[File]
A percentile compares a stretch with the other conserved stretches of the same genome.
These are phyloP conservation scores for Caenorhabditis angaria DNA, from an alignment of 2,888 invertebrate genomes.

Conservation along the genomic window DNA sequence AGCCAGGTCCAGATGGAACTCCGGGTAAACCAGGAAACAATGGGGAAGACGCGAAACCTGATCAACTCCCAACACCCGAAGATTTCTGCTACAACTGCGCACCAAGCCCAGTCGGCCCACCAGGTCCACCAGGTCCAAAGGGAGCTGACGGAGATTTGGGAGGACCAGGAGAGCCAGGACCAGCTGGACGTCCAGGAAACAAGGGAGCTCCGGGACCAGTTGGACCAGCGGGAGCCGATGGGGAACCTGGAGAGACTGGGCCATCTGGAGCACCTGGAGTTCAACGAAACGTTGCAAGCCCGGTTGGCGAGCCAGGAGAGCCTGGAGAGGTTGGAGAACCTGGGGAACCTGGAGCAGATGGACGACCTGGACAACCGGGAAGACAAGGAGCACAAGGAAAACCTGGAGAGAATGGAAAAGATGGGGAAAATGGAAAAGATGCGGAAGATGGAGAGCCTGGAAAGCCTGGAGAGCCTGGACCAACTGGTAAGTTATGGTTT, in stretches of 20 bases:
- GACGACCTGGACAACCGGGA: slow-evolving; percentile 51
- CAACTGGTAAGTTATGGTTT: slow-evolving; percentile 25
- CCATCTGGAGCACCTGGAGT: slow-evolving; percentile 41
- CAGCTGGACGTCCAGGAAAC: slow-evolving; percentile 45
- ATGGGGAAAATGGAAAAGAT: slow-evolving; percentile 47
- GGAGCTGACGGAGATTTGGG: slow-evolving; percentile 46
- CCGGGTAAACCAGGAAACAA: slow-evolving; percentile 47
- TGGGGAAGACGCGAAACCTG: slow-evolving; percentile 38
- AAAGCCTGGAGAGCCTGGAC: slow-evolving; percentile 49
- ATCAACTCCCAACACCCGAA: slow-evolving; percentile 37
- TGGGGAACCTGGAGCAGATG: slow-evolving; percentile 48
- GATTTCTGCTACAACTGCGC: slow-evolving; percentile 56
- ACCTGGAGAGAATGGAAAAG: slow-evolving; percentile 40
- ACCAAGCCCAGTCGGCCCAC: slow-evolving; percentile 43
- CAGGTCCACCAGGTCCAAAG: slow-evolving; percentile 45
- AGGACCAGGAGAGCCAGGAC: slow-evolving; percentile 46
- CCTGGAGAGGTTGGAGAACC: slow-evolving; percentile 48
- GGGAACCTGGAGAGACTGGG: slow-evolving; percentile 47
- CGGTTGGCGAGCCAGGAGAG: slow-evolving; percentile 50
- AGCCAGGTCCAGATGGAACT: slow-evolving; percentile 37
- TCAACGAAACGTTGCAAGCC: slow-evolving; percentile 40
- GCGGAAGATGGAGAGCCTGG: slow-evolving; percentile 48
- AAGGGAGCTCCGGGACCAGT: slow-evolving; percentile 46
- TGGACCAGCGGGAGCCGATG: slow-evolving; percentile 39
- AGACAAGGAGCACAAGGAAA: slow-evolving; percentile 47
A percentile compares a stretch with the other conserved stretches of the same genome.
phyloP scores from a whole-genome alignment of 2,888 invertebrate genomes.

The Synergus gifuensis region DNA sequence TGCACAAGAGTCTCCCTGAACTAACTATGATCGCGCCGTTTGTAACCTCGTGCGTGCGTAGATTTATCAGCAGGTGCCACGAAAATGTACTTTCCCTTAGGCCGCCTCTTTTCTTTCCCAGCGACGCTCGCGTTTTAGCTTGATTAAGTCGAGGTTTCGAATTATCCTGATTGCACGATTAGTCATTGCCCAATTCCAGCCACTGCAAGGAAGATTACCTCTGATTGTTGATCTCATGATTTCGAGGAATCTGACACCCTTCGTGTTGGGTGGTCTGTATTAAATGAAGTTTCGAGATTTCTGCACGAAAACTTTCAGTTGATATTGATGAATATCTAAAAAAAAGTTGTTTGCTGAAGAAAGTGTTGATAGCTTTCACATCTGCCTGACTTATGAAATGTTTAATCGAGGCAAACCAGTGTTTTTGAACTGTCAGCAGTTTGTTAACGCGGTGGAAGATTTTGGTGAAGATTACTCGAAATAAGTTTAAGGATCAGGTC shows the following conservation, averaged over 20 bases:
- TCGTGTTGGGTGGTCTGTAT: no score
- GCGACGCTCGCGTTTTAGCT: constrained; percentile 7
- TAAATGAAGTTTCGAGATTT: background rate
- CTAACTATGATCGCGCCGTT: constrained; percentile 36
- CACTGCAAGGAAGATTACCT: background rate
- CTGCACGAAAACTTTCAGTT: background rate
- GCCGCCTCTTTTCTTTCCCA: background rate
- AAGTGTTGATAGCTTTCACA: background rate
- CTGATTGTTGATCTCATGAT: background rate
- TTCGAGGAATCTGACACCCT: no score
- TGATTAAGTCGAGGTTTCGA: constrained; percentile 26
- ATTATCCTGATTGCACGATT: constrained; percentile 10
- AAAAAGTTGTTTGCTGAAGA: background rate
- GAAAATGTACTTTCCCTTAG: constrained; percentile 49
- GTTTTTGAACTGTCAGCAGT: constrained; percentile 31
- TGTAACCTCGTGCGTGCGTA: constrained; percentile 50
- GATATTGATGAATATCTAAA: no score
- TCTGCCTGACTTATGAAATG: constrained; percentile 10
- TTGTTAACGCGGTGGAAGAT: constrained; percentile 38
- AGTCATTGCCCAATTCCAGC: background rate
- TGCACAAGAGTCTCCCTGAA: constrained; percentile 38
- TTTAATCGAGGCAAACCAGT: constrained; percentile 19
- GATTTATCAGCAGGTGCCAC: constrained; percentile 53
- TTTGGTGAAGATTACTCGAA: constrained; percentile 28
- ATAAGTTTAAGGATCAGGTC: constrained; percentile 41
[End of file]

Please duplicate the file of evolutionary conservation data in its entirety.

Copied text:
A percentile compares a stretch with the other conserved stretches of the same genome.
These are phyloP conservation scores for Caenorhabditis angaria DNA, from an alignment of 2,888 invertebrate genomes.

Conservation along the genomic window DNA sequence AGCCAGGTCCAGATGGAACTCCGGGTAAACCAGGAAACAATGGGGAAGACGCGAAACCTGATCAACTCCCAACACCCGAAGATTTCTGCTACAACTGCGCACCAAGCCCAGTCGGCCCACCAGGTCCACCAGGTCCAAAGGGAGCTGACGGAGATTTGGGAGGACCAGGAGAGCCAGGACCAGCTGGACGTCCAGGAAACAAGGGAGCTCCGGGACCAGTTGGACCAGCGGGAGCCGATGGGGAACCTGGAGAGACTGGGCCATCTGGAGCACCTGGAGTTCAACGAAACGTTGCAAGCCCGGTTGGCGAGCCAGGAGAGCCTGGAGAGGTTGGAGAACCTGGGGAACCTGGAGCAGATGGACGACCTGGACAACCGGGAAGACAAGGAGCACAAGGAAAACCTGGAGAGAATGGAAAAGATGGGGAAAATGGAAAAGATGCGGAAGATGGAGAGCCTGGAAAGCCTGGAGAGCCTGGACCAACTGGTAAGTTATGGTTT, in stretches of 20 bases:
- GACGACCTGGACAACCGGGA: slow-evolving; percentile 51
- CAACTGGTAAGTTATGGTTT: slow-evolving; percentile 25
- CCATCTGGAGCACCTGGAGT: slow-evolving; percentile 41
- CAGCTGGACGTCCAGGAAAC: slow-evolving; percentile 45
- ATGGGGAAAATGGAAAAGAT: slow-evolving; percentile 47
- GGAGCTGACGGAGATTTGGG: slow-evolving; percentile 46
- CCGGGTAAACCAGGAAACAA: slow-evolving; percentile 47
- TGGGGAAGACGCGAAACCTG: slow-evolving; percentile 38
- AAAGCCTGGAGAGCCTGGAC: slow-evolving; percentile 49
- ATCAACTCCCAACACCCGAA: slow-evolving; percentile 37
- TGGGGAACCTGGAGCAGATG: slow-evolving; percentile 48
- GATTTCTGCTACAACTGCGC: slow-evolving; percentile 56
- ACCTGGAGAGAATGGAAAAG: slow-evolving; percentile 40
- ACCAAGCCCAGTCGGCCCAC: slow-evolving; percentile 43
- CAGGTCCACCAGGTCCAAAG: slow-evolving; percentile 45
- AGGACCAGGAGAGCCAGGAC: slow-evolving; percentile 46
- CCTGGAGAGGTTGGAGAACC: slow-evolving; percentile 48
- GGGAACCTGGAGAGACTGGG: slow-evolving; percentile 47
- CGGTTGGCGAGCCAGGAGAG: slow-evolving; percentile 50
- AGCCAGGTCCAGATGGAACT: slow-evolving; percentile 37
- TCAACGAAACGTTGCAAGCC: slow-evolving; percentile 40
- GCGGAAGATGGAGAGCCTGG: slow-evolving; percentile 48
- AAGGGAGCTCCGGGACCAGT: slow-evolving; percentile 46
- TGGACCAGCGGGAGCCGATG: slow-evolving; percentile 39
- AGACAAGGAGCACAAGGAAA: slow-evolving; percentile 47
A percentile compares a stretch with the other conserved stretches of the same genome.
phyloP scores from a whole-genome alignment of 2,888 invertebrate genomes.

The Synergus gifuensis region DNA sequence TGCACAAGAGTCTCCCTGAACTAACTATGATCGCGCCGTTTGTAACCTCGTGCGTGCGTAGATTTATCAGCAGGTGCCACGAAAATGTACTTTCCCTTAGGCCGCCTCTTTTCTTTCCCAGCGACGCTCGCGTTTTAGCTTGATTAAGTCGAGGTTTCGAATTATCCTGATTGCACGATTAGTCATTGCCCAATTCCAGCCACTGCAAGGAAGATTACCTCTGATTGTTGATCTCATGATTTCGAGGAATCTGACACCCTTCGTGTTGGGTGGTCTGTATTAAATGAAGTTTCGAGATTTCTGCACGAAAACTTTCAGTTGATATTGATGAATATCTAAAAAAAAGTTGTTTGCTGAAGAAAGTGTTGATAGCTTTCACATCTGCCTGACTTATGAAATGTTTAATCGAGGCAAACCAGTGTTTTTGAACTGTCAGCAGTTTGTTAACGCGGTGGAAGATTTTGGTGAAGATTACTCGAAATAAGTTTAAGGATCAGGTC shows the following conservation, averaged over 20 bases:
- TCGTGTTGGGTGGTCTGTAT: no score
- GCGACGCTCGCGTTTTAGCT: constrained; percentile 7
- TAAATGAAGTTTCGAGATTT: background rate
- CTAACTATGATCGCGCCGTT: constrained; percentile 36
- CACTGCAAGGAAGATTACCT: background rate
- CTGCACGAAAACTTTCAGTT: background rate
- GCCGCCTCTTTTCTTTCCCA: background rate
- AAGTGTTGATAGCTTTCACA: background rate
- CTGATTGTTGATCTCATGAT: background rate
- TTCGAGGAATCTGACACCCT: no score
- TGATTAAGTCGAGGTTTCGA: constrained; percentile 26
- ATTATCCTGATTGCACGATT: constrained; percentile 10
- AAAAAGTTGTTTGCTGAAGA: background rate
- GAAAATGTACTTTCCCTTAG: constrained; percentile 49
- GTTTTTGAACTGTCAGCAGT: constrained; percentile 31
- TGTAACCTCGTGCGTGCGTA: constrained; percentile 50
- GATATTGATGAATATCTAAA: no score
- TCTGCCTGACTTATGAAATG: constrained; percentile 10
- TTGTTAACGCGGTGGAAGAT: constrained; percentile 38
- AGTCATTGCCCAATTCCAGC: background rate
- TGCACAAGAGTCTCCCTGAA: constrained; percentile 38
- TTTAATCGAGGCAAACCAGT: constrained; percentile 19
- GATTTATCAGCAGGTGCCAC: constrained; percentile 53
- TTTGGTGAAGATTACTCGAA: constrained; percentile 28
- ATAAGTTTAAGGATCAGGTC: constrained; percentile 41